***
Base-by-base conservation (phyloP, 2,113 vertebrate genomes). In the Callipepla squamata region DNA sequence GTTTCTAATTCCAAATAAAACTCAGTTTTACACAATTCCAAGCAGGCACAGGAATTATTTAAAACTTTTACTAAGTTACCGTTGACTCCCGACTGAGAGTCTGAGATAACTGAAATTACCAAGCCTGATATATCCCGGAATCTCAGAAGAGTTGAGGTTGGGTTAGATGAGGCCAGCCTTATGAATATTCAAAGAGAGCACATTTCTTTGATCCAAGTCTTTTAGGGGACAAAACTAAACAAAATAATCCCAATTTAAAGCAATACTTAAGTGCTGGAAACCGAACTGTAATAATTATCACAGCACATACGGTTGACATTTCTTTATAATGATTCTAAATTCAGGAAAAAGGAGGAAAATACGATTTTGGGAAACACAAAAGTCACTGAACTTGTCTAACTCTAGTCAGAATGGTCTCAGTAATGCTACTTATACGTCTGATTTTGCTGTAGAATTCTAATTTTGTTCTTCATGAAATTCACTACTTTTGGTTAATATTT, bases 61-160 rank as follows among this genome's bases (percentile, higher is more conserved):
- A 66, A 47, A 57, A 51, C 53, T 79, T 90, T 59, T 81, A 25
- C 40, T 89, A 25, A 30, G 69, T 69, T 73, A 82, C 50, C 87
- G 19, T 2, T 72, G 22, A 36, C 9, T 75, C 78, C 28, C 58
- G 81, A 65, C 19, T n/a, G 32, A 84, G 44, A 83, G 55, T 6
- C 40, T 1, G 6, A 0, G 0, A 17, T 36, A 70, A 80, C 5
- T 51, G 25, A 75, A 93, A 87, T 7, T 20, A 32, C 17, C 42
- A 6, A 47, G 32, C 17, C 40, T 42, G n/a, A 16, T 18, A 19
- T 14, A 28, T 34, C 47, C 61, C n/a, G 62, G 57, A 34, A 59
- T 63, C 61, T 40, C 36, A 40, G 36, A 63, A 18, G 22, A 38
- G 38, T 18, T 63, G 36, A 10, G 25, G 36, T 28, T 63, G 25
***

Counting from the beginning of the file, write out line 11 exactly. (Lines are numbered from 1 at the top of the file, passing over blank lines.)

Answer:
- G 38, T 18, T 63, G 36, A 10, G 25, G 36, T 28, T 63, G 25